Michael, Scottie, Dennis, Phil, and even Tex have all been inducted into the Hall of Fame. Does Jerry Krause deserve to join them?
It's an interesting case with Jerry, and it's easy to make an argument both ways.
The pro Krause argument:
We'll always debate about how much impact Krause had on the Bulls winning titles, and he was spotted Michael Jordan rather than drafting him. However, it's exceedingly likely that Krause would have drafted Jordan if he had been hired a year earlier as Jordan was the no brainer pick that year at draft slot #3.
Ignoring that, look at what Krause did to maximize Jordan's career. The Bulls won six titles over 11 healthy seasons with Jordan. The six titles is impressive alone, but it's more impressive when you realize just how short Jordan's career really was. His two year retirement and one season lost to injury combined with a start after his junior year of college left him with fewer years than today's players.
As an example, Kobe Bryant has already played 15 full seasons. LeBron James is in his early prime and has played eight. Shaq played for 19 though I didn't count the last two Wizards years for Jordan so you can cut off the last few years Shaq was playing while clearly well beyond his prime and say he also had 15 or so seasons as a star.
The point is, no star since the Celtics dynasty, has matched what Jordan has done in terms of titles despite many of them having considerably longer careers to do it.
As such, the teeth over the "anyone could do what Krause did" argument might not be as strong as you think.
Also, bare in mind these moves that he made:
1: He traded up to get Scottie Pippen in what will go down as an all-time great move.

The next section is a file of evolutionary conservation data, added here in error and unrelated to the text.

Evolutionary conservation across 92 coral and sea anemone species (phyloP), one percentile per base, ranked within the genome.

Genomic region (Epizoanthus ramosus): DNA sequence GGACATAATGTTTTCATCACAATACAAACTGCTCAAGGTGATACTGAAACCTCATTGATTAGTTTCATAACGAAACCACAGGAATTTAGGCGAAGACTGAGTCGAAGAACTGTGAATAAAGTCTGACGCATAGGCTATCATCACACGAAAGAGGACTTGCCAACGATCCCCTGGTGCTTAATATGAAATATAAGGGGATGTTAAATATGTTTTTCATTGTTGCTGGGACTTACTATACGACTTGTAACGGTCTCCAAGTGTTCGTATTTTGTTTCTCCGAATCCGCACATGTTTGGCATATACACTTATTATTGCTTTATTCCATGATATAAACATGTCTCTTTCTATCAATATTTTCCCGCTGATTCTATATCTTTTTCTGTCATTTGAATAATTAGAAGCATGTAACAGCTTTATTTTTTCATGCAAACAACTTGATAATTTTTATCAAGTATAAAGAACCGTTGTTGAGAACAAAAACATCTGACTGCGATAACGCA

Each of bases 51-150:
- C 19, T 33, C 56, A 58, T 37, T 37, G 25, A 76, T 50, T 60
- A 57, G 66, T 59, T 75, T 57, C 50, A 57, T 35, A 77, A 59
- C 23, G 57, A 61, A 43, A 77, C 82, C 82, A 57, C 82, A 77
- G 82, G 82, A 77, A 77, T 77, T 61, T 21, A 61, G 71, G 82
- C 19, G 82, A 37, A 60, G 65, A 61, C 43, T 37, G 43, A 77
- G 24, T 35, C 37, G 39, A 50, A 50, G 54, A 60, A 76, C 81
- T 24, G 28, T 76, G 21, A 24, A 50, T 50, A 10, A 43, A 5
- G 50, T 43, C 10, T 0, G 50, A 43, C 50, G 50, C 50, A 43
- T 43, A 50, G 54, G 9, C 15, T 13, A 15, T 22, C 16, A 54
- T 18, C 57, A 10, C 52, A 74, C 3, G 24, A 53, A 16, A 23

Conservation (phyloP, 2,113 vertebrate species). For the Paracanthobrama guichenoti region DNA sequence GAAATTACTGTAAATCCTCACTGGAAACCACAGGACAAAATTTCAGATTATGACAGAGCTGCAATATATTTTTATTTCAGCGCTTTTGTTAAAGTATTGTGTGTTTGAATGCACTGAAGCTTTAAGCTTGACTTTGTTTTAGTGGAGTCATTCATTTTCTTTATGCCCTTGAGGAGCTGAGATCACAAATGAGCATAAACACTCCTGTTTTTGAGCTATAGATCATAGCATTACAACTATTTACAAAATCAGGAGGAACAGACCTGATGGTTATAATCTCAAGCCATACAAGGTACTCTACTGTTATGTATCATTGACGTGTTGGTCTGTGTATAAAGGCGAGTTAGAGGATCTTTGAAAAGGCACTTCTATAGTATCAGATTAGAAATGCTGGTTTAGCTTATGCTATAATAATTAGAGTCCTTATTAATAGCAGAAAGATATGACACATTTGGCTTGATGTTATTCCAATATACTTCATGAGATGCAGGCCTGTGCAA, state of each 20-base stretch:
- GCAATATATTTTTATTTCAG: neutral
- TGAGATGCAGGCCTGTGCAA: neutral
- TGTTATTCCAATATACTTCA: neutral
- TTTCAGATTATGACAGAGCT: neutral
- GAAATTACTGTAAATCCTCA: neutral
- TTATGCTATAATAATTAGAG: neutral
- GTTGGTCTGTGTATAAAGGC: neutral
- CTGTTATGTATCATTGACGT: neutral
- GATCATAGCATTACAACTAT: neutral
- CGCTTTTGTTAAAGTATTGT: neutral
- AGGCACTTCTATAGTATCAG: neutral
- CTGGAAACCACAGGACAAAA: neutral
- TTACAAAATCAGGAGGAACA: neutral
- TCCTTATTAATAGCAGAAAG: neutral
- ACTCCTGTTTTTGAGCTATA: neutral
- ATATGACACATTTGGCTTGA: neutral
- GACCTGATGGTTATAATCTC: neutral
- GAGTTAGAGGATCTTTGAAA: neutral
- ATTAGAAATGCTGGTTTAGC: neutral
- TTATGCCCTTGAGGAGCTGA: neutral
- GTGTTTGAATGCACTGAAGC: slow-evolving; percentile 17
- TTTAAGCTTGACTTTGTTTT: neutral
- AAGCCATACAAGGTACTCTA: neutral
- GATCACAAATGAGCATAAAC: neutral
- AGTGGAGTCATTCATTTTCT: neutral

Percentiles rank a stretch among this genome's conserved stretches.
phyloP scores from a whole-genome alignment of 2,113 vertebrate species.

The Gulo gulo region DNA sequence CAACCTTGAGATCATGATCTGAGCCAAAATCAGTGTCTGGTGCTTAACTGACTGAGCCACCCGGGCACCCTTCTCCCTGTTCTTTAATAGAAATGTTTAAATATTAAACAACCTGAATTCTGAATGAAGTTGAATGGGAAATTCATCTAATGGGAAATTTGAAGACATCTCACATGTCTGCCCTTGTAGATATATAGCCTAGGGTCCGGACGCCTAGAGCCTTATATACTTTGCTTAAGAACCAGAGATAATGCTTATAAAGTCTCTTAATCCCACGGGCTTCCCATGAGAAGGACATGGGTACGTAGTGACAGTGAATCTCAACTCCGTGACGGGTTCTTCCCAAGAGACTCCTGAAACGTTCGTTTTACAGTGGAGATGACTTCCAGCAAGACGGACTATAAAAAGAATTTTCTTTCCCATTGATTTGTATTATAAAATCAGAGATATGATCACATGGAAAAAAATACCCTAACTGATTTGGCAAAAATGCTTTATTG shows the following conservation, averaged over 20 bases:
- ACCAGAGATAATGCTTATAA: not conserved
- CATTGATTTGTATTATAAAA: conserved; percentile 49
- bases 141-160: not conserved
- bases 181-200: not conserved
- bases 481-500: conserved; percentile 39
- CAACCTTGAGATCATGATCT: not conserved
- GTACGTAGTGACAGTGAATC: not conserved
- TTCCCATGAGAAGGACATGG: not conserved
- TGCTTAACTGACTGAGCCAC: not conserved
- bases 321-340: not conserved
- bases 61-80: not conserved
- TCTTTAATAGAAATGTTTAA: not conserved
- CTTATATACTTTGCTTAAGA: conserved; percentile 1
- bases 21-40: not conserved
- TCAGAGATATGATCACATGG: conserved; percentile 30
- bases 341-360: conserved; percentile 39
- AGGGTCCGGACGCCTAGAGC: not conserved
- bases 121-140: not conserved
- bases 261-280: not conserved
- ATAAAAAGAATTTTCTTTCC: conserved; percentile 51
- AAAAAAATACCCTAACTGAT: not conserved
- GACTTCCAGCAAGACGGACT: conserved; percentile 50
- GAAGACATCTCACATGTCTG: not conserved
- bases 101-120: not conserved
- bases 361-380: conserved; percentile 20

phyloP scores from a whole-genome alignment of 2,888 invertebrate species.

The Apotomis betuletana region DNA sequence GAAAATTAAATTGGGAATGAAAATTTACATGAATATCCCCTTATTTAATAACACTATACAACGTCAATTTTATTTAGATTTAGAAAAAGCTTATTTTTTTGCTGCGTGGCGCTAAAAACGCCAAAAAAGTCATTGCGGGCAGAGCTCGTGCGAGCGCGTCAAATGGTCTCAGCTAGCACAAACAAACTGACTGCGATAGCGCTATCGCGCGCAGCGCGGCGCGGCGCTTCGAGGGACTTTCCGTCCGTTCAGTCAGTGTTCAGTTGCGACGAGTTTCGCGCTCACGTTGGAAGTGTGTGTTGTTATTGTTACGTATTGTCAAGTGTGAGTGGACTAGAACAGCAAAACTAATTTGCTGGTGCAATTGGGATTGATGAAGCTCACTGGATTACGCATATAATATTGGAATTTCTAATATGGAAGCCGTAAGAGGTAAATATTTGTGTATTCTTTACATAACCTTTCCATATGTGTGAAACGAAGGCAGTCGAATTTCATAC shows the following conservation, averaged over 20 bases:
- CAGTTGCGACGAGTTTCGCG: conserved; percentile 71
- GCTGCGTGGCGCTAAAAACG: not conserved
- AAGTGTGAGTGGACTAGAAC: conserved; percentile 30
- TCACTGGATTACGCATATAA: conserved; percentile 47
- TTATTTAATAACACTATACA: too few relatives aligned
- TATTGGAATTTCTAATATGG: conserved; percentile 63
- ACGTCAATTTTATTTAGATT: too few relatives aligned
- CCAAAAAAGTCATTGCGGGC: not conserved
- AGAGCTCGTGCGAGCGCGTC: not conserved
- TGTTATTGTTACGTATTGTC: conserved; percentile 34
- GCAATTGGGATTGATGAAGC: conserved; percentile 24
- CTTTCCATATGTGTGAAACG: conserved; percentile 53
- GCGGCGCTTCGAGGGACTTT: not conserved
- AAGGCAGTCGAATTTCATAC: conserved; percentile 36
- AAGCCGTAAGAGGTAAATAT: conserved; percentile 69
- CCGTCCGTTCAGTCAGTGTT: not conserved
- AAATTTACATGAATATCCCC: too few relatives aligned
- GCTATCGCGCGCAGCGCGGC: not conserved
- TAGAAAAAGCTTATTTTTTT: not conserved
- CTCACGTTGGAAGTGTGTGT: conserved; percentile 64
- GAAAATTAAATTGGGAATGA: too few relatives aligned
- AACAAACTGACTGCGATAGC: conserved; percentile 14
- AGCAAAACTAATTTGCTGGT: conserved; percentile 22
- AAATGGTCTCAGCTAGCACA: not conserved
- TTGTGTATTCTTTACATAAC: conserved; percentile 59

2: He brought in Phil Jackson and Tex Winter from obscurity and fired Doug Collins to put Phil Jackson in charge and force the triangle offense on the players.
3: He scouted Toni Kukoc and brought him over from Europe
4: He traded Charles Oakley to get Bill Cartwright [I actually wonder if this was ultimately a good move, as I'm not sure the Bulls wouldn't have won with Oakley as well given more time, but I digress, most historians feel the Bulls needed Cartwright].
These were not run of the mill moves that anyone would have made or letting guys fall to him in the draft. He traded up to get a hall of fame player in the draft. He brought in the greatest coach in the history of basketball out of obscurity and fired a productive coach to use an offense no one thought would work.
He started the wave of European scouting with Kukoc and was able get the center he needed to win a title even if it cost him an excellent long term piece. Jerry Krause wasn't just along for the ride, he made very bold, very risky moves, and they paid off big time.
There were also other moves drafting Horace Grant, trading for Rodman [Krause didn't initially want either, but listened to his people and made them happen], as well as bringing in guys like Brian Williams, Ron Harper, and keeping shooters around Jordan. Those moves were more obvious, more run of the mill, but he didn't screw them up at all.